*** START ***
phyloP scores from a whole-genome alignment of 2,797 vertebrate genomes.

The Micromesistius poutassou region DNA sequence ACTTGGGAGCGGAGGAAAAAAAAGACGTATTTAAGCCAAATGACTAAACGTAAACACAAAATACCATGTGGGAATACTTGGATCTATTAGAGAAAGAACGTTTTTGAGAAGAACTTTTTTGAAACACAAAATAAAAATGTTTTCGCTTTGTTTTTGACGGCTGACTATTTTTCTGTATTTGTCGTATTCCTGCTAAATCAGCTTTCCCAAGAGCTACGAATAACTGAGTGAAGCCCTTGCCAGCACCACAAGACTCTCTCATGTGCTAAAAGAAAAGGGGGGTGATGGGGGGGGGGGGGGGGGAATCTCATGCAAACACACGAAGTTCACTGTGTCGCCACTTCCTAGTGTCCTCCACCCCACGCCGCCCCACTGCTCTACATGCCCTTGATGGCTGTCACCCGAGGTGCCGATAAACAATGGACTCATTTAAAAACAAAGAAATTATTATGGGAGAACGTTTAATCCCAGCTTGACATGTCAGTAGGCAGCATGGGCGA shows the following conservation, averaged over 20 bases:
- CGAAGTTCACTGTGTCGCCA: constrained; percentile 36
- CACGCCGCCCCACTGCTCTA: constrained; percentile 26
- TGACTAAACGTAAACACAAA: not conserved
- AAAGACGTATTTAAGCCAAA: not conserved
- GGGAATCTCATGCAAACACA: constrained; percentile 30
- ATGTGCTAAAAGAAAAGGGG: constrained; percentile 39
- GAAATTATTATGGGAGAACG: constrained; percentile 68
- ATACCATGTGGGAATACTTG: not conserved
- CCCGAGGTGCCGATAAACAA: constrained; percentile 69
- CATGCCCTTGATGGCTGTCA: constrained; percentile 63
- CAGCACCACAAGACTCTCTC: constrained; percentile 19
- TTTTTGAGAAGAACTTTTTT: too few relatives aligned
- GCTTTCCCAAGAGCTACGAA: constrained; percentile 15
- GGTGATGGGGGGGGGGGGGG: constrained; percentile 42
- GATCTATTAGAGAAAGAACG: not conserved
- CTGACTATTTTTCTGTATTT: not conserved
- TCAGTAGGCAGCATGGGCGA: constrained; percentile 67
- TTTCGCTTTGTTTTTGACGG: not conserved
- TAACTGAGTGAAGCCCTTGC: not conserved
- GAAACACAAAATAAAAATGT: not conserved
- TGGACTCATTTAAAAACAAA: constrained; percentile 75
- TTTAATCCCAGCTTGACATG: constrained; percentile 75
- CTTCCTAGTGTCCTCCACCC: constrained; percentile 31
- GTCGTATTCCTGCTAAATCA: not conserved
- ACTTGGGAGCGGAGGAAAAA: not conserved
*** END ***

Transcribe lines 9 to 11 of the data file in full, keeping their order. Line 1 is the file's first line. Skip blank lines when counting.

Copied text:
- GAAATTATTATGGGAGAACG: constrained; percentile 68
- ATACCATGTGGGAATACTTG: not conserved
- CCCGAGGTGCCGATAAACAA: constrained; percentile 69